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Be humane in dealing with those retrenched

It was heart-wrenching to read the commentaries by editor-in-chief of Singapore Press Holdings' English/Malay/Tamil Media Group Warren Fernandez and Opinion editor Chua Mui Hoong (Painful days as media grapples with disruption, and Anatomy of a retrenchment; both published on Oct 22).

The sobering truth is that disruption brought on by technology is upon us. None is spared. This will not stop any time soon, and grapple with it we must, lest we be left behind.

But we are only human. In such trying times, we must be humane in dealing with those retrenched.

The logic of commerce cannot subsume the emotions of those affected, who were, until the day before, factors of production for the enterprise.

Adopting a septic and matter-of-fact approach can only demotivate those left behind. Such difficult moments call for an enterprise to step up to its corporate social responsibility.

On a personal level, being retrenched spells not an end but, perhaps, a much-needed new beginning. We can break from the dreary routine that has made us complacent. We could head back to school, reconnect with old ties and spruce up our network for leads for work.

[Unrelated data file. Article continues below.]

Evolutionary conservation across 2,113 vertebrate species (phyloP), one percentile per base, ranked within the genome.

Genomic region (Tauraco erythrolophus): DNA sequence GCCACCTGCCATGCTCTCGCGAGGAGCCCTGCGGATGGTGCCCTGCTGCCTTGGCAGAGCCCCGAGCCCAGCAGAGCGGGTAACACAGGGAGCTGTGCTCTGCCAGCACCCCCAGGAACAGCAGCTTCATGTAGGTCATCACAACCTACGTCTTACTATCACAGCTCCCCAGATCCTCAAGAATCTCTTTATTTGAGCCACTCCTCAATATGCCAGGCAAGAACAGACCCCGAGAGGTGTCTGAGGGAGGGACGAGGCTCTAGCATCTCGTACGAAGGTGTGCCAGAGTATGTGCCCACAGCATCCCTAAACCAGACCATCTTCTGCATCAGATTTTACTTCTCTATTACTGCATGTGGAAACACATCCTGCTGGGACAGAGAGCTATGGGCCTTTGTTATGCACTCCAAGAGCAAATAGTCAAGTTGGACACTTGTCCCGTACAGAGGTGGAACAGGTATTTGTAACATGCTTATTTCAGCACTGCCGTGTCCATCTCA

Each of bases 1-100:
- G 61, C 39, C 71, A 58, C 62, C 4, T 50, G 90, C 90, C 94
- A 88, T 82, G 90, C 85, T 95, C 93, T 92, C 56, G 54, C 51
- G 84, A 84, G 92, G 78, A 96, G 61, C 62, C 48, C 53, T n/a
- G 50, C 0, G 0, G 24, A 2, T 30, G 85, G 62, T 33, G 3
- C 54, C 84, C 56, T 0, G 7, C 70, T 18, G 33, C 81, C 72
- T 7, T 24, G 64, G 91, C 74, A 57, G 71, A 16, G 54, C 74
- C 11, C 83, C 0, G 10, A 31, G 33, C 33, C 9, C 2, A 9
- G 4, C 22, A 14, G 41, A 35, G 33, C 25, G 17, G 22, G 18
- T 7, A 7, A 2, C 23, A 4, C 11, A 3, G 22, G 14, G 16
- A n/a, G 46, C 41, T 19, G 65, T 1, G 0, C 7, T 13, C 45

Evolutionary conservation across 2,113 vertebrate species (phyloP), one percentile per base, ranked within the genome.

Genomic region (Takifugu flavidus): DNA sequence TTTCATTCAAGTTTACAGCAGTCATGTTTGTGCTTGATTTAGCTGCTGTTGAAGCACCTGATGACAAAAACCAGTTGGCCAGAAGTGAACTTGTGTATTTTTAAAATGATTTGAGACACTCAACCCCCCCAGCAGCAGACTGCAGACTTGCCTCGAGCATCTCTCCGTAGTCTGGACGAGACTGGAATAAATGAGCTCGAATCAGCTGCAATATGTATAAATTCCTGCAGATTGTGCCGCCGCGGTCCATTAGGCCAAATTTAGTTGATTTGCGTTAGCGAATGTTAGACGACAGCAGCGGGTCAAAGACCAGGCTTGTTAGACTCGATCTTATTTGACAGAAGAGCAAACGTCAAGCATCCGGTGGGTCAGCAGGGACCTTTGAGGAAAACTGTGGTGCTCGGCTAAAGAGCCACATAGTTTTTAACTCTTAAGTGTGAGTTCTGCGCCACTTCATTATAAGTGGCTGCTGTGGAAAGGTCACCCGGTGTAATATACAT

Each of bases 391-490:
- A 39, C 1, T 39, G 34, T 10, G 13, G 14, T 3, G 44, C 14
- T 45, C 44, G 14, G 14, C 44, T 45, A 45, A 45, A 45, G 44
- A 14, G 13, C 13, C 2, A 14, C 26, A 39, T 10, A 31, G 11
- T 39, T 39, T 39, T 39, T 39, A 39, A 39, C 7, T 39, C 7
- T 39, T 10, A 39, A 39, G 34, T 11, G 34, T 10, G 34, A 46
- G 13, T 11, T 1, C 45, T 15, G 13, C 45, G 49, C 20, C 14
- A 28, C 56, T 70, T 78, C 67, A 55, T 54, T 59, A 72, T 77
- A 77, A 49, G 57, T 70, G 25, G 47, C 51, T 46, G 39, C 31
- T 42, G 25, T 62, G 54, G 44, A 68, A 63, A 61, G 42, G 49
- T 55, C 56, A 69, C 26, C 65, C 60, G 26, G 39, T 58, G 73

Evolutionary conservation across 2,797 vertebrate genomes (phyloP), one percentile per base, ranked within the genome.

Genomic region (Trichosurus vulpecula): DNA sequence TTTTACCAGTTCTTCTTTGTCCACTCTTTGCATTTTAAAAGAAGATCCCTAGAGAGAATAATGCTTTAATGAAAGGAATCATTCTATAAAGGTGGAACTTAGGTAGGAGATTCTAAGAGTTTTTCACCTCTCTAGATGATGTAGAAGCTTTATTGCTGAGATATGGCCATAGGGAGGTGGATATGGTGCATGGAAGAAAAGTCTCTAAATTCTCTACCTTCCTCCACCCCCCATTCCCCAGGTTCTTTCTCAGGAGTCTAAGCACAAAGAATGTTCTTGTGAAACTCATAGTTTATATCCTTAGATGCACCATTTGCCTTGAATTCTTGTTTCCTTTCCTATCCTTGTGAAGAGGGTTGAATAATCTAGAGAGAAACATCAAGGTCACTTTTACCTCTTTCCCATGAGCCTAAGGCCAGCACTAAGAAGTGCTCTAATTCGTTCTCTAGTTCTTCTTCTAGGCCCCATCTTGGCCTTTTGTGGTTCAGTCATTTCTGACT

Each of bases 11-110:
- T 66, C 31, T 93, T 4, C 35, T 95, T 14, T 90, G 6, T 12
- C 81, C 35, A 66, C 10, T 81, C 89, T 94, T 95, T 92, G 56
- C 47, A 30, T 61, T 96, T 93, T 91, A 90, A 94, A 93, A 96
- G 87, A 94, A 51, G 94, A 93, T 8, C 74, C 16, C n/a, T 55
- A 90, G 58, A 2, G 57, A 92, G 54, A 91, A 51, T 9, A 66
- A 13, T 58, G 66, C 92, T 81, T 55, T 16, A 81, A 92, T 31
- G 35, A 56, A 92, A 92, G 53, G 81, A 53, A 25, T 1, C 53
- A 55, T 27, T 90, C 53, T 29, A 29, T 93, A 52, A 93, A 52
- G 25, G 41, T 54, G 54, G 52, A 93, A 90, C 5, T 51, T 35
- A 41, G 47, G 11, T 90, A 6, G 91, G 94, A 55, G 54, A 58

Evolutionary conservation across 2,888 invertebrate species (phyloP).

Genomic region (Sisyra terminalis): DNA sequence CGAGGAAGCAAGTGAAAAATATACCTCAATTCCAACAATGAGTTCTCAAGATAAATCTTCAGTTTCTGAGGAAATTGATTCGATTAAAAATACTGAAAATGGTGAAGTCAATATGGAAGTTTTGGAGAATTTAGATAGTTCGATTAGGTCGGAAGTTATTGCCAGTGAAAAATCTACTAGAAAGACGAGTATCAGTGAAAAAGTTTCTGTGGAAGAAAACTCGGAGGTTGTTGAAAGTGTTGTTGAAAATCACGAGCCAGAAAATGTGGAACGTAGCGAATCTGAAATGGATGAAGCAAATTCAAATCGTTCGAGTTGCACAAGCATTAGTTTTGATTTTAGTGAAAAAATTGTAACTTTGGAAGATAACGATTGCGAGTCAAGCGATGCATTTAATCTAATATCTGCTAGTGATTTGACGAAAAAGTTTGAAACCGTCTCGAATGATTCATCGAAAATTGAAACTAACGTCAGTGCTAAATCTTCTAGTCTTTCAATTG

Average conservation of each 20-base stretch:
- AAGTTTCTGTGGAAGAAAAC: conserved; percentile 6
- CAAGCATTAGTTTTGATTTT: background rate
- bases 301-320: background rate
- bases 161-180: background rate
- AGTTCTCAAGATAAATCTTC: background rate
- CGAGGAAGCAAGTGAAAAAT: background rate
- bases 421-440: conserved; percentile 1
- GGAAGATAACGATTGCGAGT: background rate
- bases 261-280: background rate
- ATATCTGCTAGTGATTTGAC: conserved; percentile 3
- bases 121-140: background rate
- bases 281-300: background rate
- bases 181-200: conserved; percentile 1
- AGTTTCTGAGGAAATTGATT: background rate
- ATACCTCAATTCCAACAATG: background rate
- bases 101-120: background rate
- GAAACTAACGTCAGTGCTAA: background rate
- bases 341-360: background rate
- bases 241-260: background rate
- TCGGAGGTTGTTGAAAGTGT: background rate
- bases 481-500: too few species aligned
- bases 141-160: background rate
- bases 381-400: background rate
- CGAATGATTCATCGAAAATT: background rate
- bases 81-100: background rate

We could gather with the like-minded in setting up a business or even social enterprise.

We could travel the world for quiet reflection so as to seek clarity for the future.

It could also be a time to re-examine our finances and discern needs from wants.

We should be sensitive to those who are retrenched and not give them undue social pressure.

Often, granting a listening ear is all that is needed. Who knows? In this disruptive age, we could be next in line to be displaced.

Lee Teck Chuan

A version of this article appeared in the print edition of The Sunday Times on October 29, 2017, with the headline 'Be humane in dealing with those retrenched'. Print Edition | Subscribe